COVID-19 did not have the devastating impact on church finances that many feared it would. Most congregations did not have to seriously cut budgets or lay off staff during the uncertainty, anxiety, and week-by-week adaptation to the pandemic. Many did, however, have to find ways to tighten their belts. A study of more than 1,000 congregations by CT’s sister publication ChurchSalary and Arbor Research Group found that some churches cut administration costs (41%), some delayed building projects or repairs (28%), and some reduced giving to missions and benevolence (10%).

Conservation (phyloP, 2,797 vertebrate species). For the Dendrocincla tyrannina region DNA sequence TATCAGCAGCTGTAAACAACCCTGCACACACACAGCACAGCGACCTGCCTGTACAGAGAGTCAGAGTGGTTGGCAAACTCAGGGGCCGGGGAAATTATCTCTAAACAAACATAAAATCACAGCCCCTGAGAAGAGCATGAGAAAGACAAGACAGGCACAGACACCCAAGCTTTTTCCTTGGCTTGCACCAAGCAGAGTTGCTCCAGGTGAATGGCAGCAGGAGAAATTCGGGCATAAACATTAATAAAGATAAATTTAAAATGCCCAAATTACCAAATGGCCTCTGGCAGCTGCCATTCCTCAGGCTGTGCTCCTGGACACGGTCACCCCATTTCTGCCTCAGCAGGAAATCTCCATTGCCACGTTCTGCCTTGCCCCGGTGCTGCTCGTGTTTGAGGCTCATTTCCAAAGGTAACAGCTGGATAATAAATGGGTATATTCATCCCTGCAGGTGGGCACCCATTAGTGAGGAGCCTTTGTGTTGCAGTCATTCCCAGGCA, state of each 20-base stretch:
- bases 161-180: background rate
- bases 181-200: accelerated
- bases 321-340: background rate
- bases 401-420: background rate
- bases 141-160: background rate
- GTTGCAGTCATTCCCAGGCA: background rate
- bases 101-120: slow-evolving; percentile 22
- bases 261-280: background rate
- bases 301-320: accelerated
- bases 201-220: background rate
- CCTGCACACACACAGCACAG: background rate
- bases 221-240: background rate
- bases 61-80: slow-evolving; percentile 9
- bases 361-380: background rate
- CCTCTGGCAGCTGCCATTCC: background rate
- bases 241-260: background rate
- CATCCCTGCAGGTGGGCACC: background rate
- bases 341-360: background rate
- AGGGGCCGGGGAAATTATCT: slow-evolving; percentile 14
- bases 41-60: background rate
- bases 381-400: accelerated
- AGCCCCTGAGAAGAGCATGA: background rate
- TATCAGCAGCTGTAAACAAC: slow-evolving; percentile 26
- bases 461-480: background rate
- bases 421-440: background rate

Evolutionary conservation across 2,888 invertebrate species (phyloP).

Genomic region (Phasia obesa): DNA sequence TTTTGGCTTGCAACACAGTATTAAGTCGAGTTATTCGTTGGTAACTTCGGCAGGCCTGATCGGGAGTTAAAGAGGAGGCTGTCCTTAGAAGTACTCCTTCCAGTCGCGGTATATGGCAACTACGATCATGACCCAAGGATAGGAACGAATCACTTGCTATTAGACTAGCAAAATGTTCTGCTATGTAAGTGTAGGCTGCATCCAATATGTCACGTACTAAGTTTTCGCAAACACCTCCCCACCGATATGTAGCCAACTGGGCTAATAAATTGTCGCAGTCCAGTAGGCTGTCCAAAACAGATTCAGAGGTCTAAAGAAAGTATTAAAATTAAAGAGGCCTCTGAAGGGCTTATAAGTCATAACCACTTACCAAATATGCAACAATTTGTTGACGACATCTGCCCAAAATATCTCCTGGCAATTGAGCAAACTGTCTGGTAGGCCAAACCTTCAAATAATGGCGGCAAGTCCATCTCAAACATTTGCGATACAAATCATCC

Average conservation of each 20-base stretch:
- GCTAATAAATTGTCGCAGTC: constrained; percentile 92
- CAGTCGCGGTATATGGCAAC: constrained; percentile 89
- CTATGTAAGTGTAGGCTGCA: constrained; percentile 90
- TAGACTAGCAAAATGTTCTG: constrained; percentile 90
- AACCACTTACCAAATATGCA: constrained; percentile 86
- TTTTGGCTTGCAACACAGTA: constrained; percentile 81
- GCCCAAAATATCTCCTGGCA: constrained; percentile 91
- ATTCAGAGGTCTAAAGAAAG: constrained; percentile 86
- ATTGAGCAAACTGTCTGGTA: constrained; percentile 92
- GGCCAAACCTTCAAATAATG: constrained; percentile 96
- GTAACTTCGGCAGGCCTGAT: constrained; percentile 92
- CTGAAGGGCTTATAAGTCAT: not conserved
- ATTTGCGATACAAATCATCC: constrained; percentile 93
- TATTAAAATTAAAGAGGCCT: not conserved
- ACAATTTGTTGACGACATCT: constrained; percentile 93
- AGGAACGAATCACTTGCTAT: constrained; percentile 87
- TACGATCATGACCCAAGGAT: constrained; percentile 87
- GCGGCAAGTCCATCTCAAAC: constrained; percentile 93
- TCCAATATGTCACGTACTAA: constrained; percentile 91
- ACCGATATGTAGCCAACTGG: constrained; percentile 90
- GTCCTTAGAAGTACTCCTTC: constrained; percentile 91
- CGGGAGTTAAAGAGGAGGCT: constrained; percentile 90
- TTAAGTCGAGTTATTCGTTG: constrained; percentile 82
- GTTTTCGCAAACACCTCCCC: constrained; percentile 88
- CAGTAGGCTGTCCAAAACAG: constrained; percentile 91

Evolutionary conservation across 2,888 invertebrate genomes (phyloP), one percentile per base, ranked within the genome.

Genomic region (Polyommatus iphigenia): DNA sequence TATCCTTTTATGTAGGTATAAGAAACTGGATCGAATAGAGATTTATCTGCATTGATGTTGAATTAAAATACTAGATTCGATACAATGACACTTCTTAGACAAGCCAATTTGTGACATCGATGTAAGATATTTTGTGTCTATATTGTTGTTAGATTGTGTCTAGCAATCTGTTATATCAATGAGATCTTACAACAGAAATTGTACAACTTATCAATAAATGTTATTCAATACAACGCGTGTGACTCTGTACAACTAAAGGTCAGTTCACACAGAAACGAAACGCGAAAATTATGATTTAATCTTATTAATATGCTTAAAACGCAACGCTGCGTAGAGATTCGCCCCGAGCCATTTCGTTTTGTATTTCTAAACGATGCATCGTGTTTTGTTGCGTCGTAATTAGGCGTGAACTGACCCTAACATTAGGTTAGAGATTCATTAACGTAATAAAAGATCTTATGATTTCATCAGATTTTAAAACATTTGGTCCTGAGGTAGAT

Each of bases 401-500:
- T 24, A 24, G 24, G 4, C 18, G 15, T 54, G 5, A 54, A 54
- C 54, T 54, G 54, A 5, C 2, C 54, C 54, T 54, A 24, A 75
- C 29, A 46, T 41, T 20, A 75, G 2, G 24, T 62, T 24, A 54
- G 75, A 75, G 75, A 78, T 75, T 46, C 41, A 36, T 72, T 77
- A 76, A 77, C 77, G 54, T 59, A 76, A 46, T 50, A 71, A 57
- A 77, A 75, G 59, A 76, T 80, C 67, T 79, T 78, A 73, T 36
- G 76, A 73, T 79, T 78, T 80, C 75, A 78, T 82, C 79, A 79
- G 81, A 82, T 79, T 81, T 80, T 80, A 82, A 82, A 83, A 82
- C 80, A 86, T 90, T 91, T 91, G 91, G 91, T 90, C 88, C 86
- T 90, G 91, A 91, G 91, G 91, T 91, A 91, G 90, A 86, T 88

Around 15 percent furloughed or laid off employees. Across denominations and geographical regions, that works out to about 50,000 churches laying off associate ministers, youth ministers, discipleship pastors, worship leaders, administrative assistants, and other staff.
By the summer of 2023, signs of the havoc caused by the pandemic had mostly receded from congregational life in America. For some who once felt called to work for a church, however, the pandemic was a personal hinge point: Their careers have not returned to a prepandemic “normal.”
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